JF1 text
 

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/wwwthreads_images/icons/tongue.gif That is a very critical piece of information JF1. So there IS an oil relief to keep from pushing the cam out of the bearing box at the rear. AND...it appears that the distributor drive is critical to cam end play.....as in the bushings need to be stellar in both the oil pump and the distributor. That might be a good place to start looking.....at the distributor shaft bushings. We think the cam walks and destroys the distributor drive gear, biut it is actually the distributor which deflects and does it? Hmmmm...? /wwwthreads_images/icons/crazy.gif

CJDave
 

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Discussion Starter · #12 ·
But if the Dist gear and oil pump hold it in place. Why did it shread the Dist gear then? Something other that the Dist and oil pump "pushed" the cam out to eat the gear? It is a new timing chain and gears. And NEW Dist (whole thing).


 
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when you install the distributor there is a tang in the bottom of the shaft that interlocks with the pump and is a solid connection,with all the valve train installed there is a tremendous amount of pressure on the cam!and the gear on the cam is being turned by the crankshaft thru the timing gear.
Are you sure the oil pump is turning and not jammed?
this is simple to confirm ,remove the distrubitor and use a long screw driver and place into the oil pump drive slot,you should be able to turn this by hand!
also look for an alignment problem with the distributor.

JF1
 
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I can't see that even if the cam is walking that it would knock out the gears,still sounds like something binding somewere.
is the timing gear on with the thrust surface to the block?
fuel pump eccentric on with the side that is stamped (back) towards the block?
distributor drive gear on cam with the recess for the washer toward the front?
Is the gear on the distributor on correctly?
If you remove the distributor does it turn freely?

JF1
 
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just a simple question,when its all in as it should be before you turn it any,is the crank and cam gear teeth in same vertical plane?neither
in or out farther than the other when viewed from the side? And i wonder if distrubtor and oil pump keeps it from walking,or is sposed
to,how can it move to far forward with those installed by just turning it over if everything isof the correct parts?


 
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Even if a lifter was tight it still should have nothing to do with the distributor gear,the cam is being driven by the crankshaft by the timing chain and if there was a problem with the valve train it probably would not turn at all or would cause damage to the chain.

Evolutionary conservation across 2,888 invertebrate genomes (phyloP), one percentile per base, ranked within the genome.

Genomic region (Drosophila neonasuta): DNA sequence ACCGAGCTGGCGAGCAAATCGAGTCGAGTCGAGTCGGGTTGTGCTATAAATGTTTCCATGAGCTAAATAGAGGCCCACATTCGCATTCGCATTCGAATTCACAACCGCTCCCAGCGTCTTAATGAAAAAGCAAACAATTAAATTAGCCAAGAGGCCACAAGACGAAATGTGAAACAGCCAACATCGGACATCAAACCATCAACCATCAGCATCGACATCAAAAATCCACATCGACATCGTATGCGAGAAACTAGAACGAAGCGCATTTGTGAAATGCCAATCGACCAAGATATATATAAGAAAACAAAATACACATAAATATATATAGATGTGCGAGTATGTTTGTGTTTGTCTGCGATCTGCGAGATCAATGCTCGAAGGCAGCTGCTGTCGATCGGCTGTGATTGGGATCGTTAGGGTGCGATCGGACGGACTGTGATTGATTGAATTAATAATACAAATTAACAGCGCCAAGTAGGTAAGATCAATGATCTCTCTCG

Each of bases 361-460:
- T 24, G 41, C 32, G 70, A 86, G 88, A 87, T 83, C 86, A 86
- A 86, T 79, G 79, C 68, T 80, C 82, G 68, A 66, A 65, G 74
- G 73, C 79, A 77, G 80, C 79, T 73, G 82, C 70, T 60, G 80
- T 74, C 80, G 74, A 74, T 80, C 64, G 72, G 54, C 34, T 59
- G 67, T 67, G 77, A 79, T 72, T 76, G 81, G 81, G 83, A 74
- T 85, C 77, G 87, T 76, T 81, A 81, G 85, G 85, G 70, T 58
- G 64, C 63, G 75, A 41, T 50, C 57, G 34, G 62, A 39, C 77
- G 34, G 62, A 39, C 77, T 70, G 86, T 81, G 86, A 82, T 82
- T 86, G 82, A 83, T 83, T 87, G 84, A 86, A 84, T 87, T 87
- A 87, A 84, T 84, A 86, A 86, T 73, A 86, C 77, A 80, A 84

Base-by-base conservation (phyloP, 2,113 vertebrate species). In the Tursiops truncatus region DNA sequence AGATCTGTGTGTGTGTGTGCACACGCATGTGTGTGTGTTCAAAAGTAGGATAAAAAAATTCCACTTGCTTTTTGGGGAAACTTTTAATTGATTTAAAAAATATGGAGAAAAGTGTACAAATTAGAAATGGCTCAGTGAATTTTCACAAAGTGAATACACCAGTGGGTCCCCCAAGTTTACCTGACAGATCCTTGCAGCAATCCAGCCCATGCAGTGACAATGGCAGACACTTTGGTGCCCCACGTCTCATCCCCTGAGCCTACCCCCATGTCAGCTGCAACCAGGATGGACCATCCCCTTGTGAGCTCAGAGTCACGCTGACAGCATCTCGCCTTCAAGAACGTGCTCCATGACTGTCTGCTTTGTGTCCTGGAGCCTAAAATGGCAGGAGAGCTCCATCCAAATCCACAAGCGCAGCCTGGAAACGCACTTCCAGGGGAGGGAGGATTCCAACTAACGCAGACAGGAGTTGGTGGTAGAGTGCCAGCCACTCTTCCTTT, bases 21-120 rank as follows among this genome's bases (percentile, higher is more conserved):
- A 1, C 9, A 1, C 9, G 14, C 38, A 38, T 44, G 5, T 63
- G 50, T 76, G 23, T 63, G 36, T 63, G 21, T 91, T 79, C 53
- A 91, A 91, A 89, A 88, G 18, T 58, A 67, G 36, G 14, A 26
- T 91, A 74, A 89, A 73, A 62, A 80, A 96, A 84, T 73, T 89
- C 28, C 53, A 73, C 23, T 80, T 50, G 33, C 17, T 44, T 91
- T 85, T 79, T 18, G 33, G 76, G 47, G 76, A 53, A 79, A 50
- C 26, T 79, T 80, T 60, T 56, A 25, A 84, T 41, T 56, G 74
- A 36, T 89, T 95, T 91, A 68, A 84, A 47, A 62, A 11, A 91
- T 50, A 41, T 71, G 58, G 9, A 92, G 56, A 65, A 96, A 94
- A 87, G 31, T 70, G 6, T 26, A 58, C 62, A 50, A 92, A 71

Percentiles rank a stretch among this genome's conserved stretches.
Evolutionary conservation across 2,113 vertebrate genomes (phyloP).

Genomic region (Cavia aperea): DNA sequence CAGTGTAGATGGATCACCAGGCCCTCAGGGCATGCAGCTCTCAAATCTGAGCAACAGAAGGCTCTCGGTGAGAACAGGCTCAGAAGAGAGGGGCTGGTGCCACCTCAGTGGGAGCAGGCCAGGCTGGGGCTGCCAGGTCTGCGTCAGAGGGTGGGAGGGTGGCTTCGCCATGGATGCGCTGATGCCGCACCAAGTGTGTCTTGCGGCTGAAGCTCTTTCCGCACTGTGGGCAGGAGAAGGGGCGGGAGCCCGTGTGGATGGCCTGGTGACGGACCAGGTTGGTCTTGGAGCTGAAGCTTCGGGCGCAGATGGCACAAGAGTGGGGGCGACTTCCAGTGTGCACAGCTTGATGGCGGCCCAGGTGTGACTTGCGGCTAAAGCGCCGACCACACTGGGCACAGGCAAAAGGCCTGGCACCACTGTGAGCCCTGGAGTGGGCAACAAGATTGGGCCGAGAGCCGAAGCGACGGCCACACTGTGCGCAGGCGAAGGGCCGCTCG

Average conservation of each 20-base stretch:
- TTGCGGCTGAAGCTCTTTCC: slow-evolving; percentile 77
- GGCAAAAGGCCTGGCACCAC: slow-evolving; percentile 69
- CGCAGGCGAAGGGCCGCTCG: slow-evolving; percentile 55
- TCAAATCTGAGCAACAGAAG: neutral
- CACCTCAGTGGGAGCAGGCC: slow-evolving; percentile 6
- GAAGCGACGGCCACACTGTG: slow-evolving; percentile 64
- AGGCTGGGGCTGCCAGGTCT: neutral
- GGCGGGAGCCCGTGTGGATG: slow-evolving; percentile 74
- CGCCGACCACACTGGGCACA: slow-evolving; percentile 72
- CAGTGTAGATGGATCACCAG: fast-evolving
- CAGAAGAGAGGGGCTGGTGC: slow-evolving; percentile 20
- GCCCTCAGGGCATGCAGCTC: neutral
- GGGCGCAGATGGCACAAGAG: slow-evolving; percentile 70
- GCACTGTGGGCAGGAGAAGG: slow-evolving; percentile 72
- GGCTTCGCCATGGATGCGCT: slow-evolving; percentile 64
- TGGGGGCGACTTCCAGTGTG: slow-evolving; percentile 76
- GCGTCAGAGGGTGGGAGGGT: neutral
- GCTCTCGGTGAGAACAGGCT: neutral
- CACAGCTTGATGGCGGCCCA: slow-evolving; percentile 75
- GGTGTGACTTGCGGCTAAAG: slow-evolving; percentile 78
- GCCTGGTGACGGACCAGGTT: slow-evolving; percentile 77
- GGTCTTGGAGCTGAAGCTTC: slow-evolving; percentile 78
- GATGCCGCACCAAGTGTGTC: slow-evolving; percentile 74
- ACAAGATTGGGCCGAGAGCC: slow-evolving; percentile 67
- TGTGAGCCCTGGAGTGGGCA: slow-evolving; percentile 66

The distributor gear it self does not hold the cam in,it does when the engine is running,the oil pump is turned by the camshaft gear thru the distributor,which creates a load by pumping the oil,this load forces the cam into the block due to how the gears are cut.
something has to be severly out of line or binding.
if the cam was walking you would see some nasty marks in the back of the timing cover.(i have yet to see a cover that does not have some minor marks)
are you using the dowl pins that go into the front of the block to maintain the timing covers postion?

JF1
 

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jeepfreak1 ......bring the mentally challenged (me) up to speed here........(if I grabbed what Dave was getting at) if the CRANK had excessive end play ......and nothing holds the cam in except the chain .......and the crank was "forward" .......wouldn't the cam want to track out by the action of the chain trying to align? That is, wouldn't, in this "open" scenereo anyway, any crank end play .......also be cam end play (so to speak)? ...........so if one measured the crank end play ..............why don't you think that the cams free travel would match it?
Just curious......
GeeAea

 

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jeepfreak1

I could be real screwed up here, it's been a while since I looked down some lifter bores, but... I was
thinking that the lifter bores did not line up with the cam lobes in order to to turn the lifter slightly each
time the lobe comes up. If the bore is loose, could the lifter cock enough to push the cam forward? If
the bore is tight, would the lobe want to follow the curvature of the lifter? I'm just a shadetree mechanic
and I may be grasping at straws here! To recap the problem as I think I understand it, lifters in - cam
walks, lifters out - cam doesn't walk. Two cams and two sets of lifters exhibited the same problem.